Yesterday, Houston Mayor Annise Parker, City Council Members Stephen Costello and Dwight Boykins, the Houston Redevelopment Authority (HRA) and others broke ground on a new grocery store in southeast Houston that will be the first to target one of the city's food deserts.
Local grocery chain Pyburn's Fresh Foods is building the store in Houston's South Union neighborhood, and it is scheduled to open in early 2015. The project is part of Mayor Parker's broader initiative to improve nutritional access in the city of Houston. This store is funded in part by a $1.7 million loan that contains Federal Community Development Block Grant funds.
The national obesity epidemic has hit Houston hard, with nearly two-thirds of adults either overweight or obese. The problem disproportionately affects those who live in low-income neighborhoods without access to fresh food–Houston has more food deserts, and fewer grocery stores per capita, than many other metropolitan areas in the United States.
This new grocery store is hopefully the first of many that will provide thousands of Houston residents with access to fresh, healthy food.
Read more about food deserts and getting Houston healthier after the jump. The neighborhood where the new grocery store will be is one that lacks easily accessible fresh, healthy foods–what's commonly referred to as a food desert. These neighborhoods exist across the country, and don't have grocery stores that sell fruits, vegetables, and other nutritious, whole foods. They are usually in impoverished neighborhoods, which grocery chains may see as less profitable. Residents may not have the transportation options to easily go to another neighborhood for fresh food. The problem is often compounded by the fact that food deserts tend to only have access to convenience stores and fast food restaurants, leaving residents with unhealthy, processed foods as the easiest option. Together, the lack of fresh foods and the abundant processed foods makes residents of food deserts more likely to be obese.
Targeting food deserts is one way to improve the overall health of the community. In 2011, it was reported that a total of 440,000 Houston residents lived in a food desert neighborhood. This is one reason why, in 2011, Mayor Parker partnered with City Council Member Stephen Costello, The Food Trust and Children At Risk, to create the Houston Grocery Access Task Force. The Task Force released its findings and recommendations in 2012. Among these were that the City of Houston should make available economic development programs to build new supermarkets.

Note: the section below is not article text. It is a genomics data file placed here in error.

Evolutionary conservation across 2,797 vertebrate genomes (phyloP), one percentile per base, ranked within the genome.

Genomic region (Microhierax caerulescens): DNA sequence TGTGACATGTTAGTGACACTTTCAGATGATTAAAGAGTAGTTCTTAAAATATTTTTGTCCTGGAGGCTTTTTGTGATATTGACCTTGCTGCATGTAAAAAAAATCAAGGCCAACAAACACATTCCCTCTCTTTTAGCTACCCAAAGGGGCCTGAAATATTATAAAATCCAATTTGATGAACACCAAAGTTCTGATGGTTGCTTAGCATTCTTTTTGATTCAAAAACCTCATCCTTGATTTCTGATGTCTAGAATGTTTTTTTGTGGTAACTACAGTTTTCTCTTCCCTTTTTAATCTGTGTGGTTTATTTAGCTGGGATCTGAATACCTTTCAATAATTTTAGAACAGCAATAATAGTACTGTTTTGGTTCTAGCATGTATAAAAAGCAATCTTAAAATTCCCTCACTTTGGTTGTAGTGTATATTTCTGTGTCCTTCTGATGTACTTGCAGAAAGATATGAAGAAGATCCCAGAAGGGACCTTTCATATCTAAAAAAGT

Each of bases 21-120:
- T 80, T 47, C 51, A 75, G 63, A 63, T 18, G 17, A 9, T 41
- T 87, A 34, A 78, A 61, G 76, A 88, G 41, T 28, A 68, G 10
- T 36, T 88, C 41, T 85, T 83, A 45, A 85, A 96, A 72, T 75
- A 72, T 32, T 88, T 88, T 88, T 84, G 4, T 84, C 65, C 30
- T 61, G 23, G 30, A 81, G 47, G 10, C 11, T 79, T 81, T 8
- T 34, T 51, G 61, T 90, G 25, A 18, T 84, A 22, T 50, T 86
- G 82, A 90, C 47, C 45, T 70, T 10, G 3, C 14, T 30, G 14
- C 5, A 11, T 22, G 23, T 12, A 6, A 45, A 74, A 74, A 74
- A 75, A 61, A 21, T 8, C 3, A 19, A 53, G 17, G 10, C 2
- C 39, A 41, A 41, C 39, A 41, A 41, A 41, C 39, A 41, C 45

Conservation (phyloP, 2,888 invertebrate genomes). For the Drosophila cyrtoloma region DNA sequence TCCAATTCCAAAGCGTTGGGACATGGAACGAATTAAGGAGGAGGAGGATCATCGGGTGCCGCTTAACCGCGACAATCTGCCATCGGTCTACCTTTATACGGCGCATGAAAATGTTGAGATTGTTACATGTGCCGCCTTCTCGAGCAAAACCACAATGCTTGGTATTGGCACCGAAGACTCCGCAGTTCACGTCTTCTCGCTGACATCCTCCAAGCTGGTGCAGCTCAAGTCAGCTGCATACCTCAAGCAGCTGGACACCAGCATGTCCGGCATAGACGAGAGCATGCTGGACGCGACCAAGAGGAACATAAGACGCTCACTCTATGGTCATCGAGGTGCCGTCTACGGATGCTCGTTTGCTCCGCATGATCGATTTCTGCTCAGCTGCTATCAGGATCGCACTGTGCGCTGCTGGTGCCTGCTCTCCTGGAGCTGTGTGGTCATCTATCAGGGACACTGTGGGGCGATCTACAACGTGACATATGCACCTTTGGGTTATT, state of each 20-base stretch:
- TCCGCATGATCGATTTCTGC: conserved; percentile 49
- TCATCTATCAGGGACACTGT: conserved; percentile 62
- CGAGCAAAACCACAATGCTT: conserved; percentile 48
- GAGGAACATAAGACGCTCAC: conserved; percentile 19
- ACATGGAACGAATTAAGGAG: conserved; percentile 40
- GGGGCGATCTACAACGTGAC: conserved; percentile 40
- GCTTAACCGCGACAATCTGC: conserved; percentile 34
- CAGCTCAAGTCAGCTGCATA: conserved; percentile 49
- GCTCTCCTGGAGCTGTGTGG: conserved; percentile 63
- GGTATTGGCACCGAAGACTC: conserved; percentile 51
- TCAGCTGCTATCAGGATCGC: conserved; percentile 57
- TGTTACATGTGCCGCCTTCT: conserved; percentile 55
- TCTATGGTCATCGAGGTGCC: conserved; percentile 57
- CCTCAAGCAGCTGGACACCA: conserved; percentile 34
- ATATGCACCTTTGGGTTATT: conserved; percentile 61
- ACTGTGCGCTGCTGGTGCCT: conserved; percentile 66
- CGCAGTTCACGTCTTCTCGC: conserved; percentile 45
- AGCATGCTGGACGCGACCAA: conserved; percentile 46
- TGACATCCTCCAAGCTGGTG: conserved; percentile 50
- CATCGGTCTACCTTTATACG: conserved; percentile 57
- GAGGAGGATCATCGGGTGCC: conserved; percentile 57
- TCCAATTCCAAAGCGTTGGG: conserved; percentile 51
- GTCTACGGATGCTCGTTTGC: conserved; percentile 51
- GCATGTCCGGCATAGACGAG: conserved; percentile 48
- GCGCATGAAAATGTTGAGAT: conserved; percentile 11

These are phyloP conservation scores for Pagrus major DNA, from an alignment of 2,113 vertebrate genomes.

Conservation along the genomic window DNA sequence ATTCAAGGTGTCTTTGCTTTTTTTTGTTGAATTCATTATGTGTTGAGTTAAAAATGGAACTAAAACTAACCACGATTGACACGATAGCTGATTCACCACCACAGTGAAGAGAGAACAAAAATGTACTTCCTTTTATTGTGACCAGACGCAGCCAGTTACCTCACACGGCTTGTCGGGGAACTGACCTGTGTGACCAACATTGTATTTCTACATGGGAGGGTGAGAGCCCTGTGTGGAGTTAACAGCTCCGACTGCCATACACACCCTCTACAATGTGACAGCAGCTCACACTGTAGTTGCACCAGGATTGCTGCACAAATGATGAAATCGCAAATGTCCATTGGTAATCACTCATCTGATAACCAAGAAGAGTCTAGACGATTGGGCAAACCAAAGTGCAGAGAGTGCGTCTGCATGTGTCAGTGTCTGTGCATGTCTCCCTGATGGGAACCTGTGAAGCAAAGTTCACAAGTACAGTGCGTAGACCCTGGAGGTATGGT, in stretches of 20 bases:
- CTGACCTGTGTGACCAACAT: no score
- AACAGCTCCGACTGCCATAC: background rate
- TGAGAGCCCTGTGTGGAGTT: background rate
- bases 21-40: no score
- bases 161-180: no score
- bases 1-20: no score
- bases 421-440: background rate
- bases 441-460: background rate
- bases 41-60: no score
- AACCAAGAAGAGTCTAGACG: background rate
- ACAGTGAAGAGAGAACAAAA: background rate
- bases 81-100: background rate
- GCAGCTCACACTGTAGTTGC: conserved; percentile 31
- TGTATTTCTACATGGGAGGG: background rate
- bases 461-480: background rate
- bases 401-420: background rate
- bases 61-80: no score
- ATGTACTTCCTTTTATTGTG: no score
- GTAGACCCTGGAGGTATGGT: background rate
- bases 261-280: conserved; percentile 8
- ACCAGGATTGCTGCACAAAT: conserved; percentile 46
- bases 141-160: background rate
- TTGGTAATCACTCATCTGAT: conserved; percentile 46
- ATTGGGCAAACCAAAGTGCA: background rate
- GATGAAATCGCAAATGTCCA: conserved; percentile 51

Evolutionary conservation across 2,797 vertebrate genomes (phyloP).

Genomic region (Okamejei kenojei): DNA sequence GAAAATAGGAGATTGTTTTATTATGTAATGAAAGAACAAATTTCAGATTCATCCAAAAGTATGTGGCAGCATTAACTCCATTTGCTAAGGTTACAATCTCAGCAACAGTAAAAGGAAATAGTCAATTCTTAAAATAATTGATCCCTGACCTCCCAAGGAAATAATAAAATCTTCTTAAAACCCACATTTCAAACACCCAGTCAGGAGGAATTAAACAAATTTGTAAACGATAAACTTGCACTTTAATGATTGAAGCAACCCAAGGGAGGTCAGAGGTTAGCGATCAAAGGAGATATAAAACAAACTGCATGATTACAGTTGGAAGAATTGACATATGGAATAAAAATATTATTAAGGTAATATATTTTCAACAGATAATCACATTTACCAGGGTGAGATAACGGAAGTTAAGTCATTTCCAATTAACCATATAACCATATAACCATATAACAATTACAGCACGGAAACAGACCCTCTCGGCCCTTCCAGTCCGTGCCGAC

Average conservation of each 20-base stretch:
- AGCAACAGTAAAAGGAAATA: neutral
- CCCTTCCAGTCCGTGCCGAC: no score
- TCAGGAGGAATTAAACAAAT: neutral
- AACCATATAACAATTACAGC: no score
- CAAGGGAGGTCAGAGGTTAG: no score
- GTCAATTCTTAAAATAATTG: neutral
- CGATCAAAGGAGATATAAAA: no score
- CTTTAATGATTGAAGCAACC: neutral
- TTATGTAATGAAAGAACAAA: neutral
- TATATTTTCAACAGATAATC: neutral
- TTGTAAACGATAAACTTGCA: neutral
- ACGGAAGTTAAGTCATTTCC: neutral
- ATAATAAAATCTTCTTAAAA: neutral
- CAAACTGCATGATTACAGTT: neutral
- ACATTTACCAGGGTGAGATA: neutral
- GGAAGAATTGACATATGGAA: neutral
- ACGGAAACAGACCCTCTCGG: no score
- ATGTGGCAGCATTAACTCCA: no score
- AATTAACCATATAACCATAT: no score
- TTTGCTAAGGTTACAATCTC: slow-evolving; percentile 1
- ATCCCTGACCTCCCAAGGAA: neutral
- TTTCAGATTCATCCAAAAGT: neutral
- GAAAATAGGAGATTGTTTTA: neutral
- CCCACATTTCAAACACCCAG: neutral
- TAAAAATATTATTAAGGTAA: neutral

That recommendation began to come to fruition yesterday as the construction of the new grocery store began. In a statement, Mayor Parker praised the construction as an important step forward:
“An estimated two-thirds of Houstonians are overweight or obese and a high percentage of them live in food deserts with no access to fresh food. This forces families in these areas to rely on unhealthy processed or fatty foods from convenience stores and fast food restaurants. I am excited that we are able to take the first step to address this problem that impacts the overall health of our residents and am confident there will be additional opportunities for grocery stores in other food desert areas in Houston.”
The new store will also promote economic activity in a struggling neighborhood. At least 25 new jobs will be created. Said City Council Member Stephen Costello, who helped sponsor the project:
“Everyone should have access to fresh food, no matter the zip code. I am grateful to the Vuongs for recognizing the need and reconfirming their commitment to serving the community. Pyburn's will not only provide fresh meat and produce to South Union, but will also create jobs for our city's youth and spur economic development in an area ripe for more industry.”
Yesterday's start to construction is only a first step as the city of Houston continues to tackle the issue of food deserts. It's an important reminder of Mayor Parker's commitment to the health of her citizens, and her dedication to improving Houston.